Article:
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Gaelic, Arabic and the decolonisation of Ireland & Palestine

From Ireland to historic Palestine, recognising native languages is a crucial step for decolonisation
6 min read

Lisa Hanania

06 December, 2021
Embracing Gaelic and Arabic as formal languages, and allowing them and the cultures attached to them real space within Northern Ireland and Israel, is a crucial step to further decolonisation and ensure sustainable peace, writes Lisa Hanania.  
Pro-Palestinian protesters seen on O'Connell Street, Dublin, during a 'Rally for Palestine' protest. On Saturday, 22 May 2021, in Dublin, Ireland. [Getty]

A sign I bought in Belfast hangs on a wall in my apartment in Jaffa, alongside numerous Palestinian arts and crafts. In Gaelic - the Irish language - it reads:" Níl aon tinteán mar do thinteán féin", which translates in English to "home sweet home".

I made an active political decision to devote a special space to this Irish sign because we share a similar struggle: the fight to recognise the native languages of the land.

When I visited Belfast, Northern Ireland, organised by the co-director of IPCRI, Liel Maghen, in October 2021, I found a core issue yet to be resolved: Gaelic, the Irish language, is still not formally recognised and given the status it deserves. Similarly, where I live, Arabic – my mother tongue, and the mother tongue of the native Palestinians who live in Israel –  has yet to receive its historic and formal status. Legally recognizing these languages and giving them back their natural place in their respective countries is a critical step for decolonisation and one step to fulfilling the self-determination of the Palestinians in historical Palestine and the Irish in Northern Ireland.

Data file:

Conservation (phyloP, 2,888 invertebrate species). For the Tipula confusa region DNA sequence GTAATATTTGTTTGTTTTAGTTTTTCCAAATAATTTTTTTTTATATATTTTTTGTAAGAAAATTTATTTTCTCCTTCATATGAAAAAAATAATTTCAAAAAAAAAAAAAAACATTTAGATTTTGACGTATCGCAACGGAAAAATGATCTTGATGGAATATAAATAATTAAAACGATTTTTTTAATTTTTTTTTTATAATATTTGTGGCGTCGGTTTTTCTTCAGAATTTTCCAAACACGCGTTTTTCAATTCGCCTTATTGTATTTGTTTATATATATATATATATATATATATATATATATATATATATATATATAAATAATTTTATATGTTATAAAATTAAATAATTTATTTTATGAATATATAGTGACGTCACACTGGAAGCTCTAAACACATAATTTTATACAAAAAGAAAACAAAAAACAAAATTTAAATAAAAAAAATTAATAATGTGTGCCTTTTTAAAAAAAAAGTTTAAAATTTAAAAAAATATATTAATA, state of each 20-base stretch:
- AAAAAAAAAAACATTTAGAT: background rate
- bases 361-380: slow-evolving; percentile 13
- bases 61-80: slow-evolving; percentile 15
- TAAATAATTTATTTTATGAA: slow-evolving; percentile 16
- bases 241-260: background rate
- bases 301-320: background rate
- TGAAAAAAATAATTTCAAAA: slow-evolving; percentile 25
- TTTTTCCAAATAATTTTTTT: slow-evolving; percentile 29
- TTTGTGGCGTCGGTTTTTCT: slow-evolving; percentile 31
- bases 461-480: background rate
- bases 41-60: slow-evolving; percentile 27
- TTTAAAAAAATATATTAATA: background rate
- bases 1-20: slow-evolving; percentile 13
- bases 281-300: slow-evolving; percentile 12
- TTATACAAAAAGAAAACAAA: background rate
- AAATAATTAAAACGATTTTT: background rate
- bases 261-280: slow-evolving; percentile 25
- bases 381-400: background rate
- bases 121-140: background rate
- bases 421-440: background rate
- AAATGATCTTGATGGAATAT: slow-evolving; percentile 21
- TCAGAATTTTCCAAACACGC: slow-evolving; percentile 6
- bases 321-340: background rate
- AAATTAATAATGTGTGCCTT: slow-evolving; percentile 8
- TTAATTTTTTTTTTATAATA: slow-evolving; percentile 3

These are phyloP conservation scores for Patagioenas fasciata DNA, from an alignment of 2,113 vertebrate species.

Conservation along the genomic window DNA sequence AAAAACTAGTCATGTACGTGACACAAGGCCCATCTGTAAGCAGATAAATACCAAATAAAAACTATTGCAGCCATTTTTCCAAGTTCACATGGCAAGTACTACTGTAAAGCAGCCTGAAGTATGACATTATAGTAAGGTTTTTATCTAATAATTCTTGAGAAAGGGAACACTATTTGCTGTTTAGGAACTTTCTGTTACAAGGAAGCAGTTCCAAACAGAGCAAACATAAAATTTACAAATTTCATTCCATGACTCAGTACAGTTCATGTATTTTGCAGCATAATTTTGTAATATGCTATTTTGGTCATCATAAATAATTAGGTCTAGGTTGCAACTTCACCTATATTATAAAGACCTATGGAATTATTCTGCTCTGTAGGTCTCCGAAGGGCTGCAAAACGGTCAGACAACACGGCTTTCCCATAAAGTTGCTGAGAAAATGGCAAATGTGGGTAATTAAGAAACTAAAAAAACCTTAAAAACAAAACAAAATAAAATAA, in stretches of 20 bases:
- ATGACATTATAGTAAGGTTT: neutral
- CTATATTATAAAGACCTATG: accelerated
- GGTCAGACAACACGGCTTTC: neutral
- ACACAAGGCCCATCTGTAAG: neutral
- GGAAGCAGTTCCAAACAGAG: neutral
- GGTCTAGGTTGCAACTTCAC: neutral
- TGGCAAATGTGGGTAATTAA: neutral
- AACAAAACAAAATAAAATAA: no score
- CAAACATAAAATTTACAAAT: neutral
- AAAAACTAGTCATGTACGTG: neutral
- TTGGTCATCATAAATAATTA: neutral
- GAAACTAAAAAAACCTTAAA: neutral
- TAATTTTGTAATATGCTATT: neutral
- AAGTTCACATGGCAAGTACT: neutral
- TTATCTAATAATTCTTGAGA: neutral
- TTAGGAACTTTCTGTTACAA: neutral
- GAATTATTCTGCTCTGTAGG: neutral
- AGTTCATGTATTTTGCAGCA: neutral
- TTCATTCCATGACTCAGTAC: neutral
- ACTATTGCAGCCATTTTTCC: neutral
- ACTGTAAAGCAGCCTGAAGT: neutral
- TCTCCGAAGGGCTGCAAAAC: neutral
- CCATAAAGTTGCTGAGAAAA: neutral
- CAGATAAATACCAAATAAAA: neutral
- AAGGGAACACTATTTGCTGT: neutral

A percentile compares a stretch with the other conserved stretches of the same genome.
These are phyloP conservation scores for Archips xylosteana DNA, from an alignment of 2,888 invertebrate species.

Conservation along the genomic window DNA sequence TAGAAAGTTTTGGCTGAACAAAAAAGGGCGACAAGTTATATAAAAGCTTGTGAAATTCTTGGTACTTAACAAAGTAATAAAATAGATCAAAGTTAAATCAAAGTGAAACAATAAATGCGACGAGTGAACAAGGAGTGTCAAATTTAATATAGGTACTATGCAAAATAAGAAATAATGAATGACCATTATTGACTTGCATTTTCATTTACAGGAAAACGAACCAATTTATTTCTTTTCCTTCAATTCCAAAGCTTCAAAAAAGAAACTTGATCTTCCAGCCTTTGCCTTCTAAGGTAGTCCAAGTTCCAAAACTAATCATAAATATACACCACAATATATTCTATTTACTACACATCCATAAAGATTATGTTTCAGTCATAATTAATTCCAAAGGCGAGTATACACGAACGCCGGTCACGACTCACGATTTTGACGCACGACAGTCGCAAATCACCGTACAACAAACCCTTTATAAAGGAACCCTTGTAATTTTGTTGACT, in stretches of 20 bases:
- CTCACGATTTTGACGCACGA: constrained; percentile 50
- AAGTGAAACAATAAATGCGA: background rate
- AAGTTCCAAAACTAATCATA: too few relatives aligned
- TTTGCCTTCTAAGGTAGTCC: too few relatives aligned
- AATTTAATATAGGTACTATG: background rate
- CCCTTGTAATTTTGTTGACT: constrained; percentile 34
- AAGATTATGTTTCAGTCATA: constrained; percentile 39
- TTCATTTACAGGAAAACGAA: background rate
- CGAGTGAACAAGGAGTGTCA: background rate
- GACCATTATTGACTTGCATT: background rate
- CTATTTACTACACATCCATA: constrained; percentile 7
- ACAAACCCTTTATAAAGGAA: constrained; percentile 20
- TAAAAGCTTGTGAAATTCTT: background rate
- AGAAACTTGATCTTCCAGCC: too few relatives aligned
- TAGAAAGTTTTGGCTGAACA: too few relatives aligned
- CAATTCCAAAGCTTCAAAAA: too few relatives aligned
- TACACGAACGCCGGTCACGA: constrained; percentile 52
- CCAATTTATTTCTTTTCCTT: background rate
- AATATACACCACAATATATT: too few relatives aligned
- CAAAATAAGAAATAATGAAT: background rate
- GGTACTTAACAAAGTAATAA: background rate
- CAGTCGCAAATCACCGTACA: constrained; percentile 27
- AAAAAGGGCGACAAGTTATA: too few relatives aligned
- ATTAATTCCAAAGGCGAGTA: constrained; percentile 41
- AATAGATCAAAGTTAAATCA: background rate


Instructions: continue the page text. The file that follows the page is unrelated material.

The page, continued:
The Good Friday Agreements, signed in 1998 and ended most of the violence between Catholics and Protestants in Northern Ireland, recognised a need for "linguistic diversity" and emphasises the notion that the Irish language, as well as the Ulster-Scots language, are "part of the cultural wealth of the Island of Ireland."

More than 23 years later after the peace agreements, Northern Ireland is still unable to pass the Irish Language Act, a legislation that would give Irish an equal status to English. Political disagreement over this legislation has been a major obstacle in preventing the Northern Ireland Executive from forming from 2017 until 2020.

While I have heard many reasons as to why it is not "a good time" to pass this law, the real catalyst behind the resistance is fear: fear of losing hegemony and power that comes with the exclusivity of knowledge and culture. Making Irish a formal language and equal in status in Northern Ireland means that the English language, and thus in extension English colonization, no longer enjoys exclusive cultural power.

It has been over two decades since the peace agreements, formalising the Irish language would further advance the status of peace preservation and ensure decolonization. Yet, the effort for recognition still languishes in Northern Ireland. 

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Arabic, on the other hand, is even further away from recognition, and despite the trendiness of the language, it continues to live within the power structures that exist between Israelis and Palestinians as conflict continues to divide both communities.